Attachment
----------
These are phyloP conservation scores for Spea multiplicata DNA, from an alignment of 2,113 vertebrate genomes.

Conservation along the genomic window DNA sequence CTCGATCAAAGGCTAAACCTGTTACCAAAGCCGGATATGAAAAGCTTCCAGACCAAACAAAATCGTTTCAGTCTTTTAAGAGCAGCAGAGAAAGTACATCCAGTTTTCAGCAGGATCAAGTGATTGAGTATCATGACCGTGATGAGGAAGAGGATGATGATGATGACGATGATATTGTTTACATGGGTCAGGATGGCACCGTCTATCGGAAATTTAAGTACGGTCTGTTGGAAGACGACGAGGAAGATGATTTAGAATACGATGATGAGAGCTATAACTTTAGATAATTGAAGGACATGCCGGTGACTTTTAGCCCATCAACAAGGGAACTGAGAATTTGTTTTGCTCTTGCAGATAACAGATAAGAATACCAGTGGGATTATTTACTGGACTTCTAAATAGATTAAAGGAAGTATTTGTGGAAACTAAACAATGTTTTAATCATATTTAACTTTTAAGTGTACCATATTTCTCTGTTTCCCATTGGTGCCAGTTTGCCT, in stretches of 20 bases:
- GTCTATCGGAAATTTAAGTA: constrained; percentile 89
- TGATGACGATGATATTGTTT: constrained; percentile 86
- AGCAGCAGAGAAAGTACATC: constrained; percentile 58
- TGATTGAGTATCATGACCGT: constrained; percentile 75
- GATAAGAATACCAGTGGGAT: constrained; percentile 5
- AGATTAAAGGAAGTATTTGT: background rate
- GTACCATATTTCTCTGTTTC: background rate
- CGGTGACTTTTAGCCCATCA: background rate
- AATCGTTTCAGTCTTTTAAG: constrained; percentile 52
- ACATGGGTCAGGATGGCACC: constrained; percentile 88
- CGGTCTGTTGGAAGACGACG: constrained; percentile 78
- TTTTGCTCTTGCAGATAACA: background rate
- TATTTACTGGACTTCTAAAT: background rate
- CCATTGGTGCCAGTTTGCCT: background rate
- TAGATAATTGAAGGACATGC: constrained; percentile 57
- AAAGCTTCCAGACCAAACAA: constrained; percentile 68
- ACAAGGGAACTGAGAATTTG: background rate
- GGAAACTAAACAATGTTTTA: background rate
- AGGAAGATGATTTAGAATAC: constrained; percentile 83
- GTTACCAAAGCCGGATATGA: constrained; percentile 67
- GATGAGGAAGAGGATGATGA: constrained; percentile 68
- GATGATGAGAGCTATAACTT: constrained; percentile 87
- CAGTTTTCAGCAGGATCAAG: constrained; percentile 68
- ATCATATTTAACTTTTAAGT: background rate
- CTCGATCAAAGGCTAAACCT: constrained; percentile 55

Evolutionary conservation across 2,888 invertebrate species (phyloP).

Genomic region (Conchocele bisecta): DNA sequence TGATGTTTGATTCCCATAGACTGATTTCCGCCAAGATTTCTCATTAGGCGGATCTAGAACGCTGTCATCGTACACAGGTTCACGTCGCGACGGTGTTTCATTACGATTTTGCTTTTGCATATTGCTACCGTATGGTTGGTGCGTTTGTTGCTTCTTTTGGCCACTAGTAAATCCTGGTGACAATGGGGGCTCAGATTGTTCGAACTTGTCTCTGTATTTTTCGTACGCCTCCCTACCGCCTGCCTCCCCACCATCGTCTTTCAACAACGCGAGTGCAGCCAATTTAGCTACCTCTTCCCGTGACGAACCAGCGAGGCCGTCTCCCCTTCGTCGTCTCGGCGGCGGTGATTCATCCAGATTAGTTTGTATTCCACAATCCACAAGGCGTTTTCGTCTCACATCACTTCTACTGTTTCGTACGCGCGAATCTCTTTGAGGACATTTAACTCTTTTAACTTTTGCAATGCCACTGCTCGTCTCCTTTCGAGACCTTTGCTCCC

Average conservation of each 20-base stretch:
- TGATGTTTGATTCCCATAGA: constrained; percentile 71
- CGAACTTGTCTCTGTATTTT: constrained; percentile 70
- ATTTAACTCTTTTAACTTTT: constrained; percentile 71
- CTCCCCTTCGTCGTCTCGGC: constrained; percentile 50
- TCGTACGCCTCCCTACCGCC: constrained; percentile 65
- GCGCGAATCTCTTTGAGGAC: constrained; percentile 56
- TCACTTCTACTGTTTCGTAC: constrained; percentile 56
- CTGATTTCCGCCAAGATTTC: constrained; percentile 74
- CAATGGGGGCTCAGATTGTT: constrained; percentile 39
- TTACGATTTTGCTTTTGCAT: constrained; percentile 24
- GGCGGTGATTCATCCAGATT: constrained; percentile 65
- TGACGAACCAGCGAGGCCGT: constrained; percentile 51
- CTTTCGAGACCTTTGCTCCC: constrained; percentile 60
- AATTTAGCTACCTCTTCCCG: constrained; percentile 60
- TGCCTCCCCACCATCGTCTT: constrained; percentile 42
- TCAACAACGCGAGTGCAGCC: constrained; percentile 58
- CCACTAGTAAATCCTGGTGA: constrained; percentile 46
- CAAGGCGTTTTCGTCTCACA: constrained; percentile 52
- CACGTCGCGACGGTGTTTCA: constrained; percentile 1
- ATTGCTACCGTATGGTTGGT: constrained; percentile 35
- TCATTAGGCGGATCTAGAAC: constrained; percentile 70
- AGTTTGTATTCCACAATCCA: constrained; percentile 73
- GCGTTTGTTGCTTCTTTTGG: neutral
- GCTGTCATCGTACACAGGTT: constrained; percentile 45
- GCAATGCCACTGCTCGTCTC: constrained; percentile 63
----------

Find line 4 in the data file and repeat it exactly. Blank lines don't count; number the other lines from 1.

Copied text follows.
- TGATGACGATGATATTGTTT: constrained; percentile 86